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How to Answer: Behavioral Interview Questions

Written By Rachelle Enns on August 10th, 2021

In this guide, Mock Questions discusses why hiring companies ask behavioral-based questions. Then, we show you how to build a response that targets these questions' true purpose. Behavioral interview questions are among the most challenging questions to answer, so we break down a simple method to frame your responses. We give you tips for crafting memorable behavioral-based responses and discuss a few factors to avoid when preparing your interview responses.



The Purpose of Behavioral Interview Questions



Past behavior is a strong predictor of future behavior. This is the primary reason why most companies lean on behavioral questions when interviewing job candidates.



Some hiring companies conduct behavioral interviews, which are interviews dedicated solely to behavioral-based questions. Other times, a hiring manager will sprinkle behavioral questions throughout the job interview while asking a mix of different interview question types.



Regardless of the number of behavioral interview questions asked, the purpose of these questions remains the same. To better understand and evaluate how the candidate will react in situations they are likely to face when working in the role.



Different Types of Behavioral Interview Questions



Hiring companies use behavioral-based interview questions to help them uncover your behavior as it relates to various situations. Most interviewers will focus on a range of areas related to your behavior. These may include:



Communication. The interviewer wants to see that you are a clear communicator. They are also seeking evidence that your communication style is a fit for their organization. Behavioral interview questions related to communication might sound like, ‘Tell me about a time when your communication skills greatly benefitted your team.’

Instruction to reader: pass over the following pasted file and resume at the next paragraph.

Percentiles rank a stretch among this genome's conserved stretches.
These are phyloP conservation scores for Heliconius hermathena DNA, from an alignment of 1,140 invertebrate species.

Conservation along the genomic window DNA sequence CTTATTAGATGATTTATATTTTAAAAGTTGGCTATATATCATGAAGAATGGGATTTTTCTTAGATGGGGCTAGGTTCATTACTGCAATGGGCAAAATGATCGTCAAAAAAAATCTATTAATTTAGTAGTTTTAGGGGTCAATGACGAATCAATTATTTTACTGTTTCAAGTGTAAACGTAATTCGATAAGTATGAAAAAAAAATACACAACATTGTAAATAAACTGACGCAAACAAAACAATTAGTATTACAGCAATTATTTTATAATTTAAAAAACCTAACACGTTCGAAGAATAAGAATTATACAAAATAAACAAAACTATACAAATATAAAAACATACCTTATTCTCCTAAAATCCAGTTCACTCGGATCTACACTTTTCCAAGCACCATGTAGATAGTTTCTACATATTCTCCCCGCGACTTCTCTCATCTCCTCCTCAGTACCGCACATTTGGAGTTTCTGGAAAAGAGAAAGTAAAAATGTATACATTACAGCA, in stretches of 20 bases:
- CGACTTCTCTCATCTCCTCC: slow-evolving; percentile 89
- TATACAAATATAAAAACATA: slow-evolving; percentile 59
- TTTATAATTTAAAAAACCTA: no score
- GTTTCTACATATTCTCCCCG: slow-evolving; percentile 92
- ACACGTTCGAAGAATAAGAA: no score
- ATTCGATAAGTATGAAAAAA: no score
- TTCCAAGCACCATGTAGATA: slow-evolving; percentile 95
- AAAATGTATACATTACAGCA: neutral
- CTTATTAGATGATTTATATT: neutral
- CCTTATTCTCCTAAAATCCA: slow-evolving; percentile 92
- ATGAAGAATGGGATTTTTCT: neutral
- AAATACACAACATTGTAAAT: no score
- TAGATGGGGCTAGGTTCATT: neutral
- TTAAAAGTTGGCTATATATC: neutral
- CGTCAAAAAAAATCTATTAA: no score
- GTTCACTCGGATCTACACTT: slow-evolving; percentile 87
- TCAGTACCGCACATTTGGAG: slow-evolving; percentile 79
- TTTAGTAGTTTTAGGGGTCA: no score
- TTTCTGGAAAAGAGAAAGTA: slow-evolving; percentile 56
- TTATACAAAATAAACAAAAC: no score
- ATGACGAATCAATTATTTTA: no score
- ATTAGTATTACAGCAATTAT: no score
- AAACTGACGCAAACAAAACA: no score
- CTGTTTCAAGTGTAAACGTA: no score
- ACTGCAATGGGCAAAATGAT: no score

Leadership. The interviewer wants to see that you value leadership, whether or not you are in a formal leadership role. Behavioral interview questions related to leadership might sound like, 'Tell me about a time when you took the lead on a task or project without being asked.'



Problem-Solving. The interviewer wants to see that you are an avid problem-solver who can face challenges and develop timely, practical solutions. Behavioral interview questions related to problem-solving might sound like, ‘Tell me about the most challenging problem you have encountered in your professional career.’



Decision-Making. The interviewer wants to know if you are the type of individual capable of making decisions or if you are more the type who needs to be given tasks and told how to complete them. Behavioral interview questions related to decision-making might sound like, ‘Talk about a time when you needed to make an important decision in the absence of your leader.’



Time Management. The interviewer wants to know how you organize your work. They also want to ensure that your time and attention regularly go to the right tasks. Behavioral interview questions related to time management might sound like, ‘Tell me about a time when you nearly missed a deadline. How did you adjust your approach to successfully reach your goal?’



Teamwork. The interviewer wants to know the role you naturally take on when collaborating with others. Behavioral interview questions related to teamwork might sound like, ‘Discuss a time when you were on a team project that failed. What did you learn from the experience?’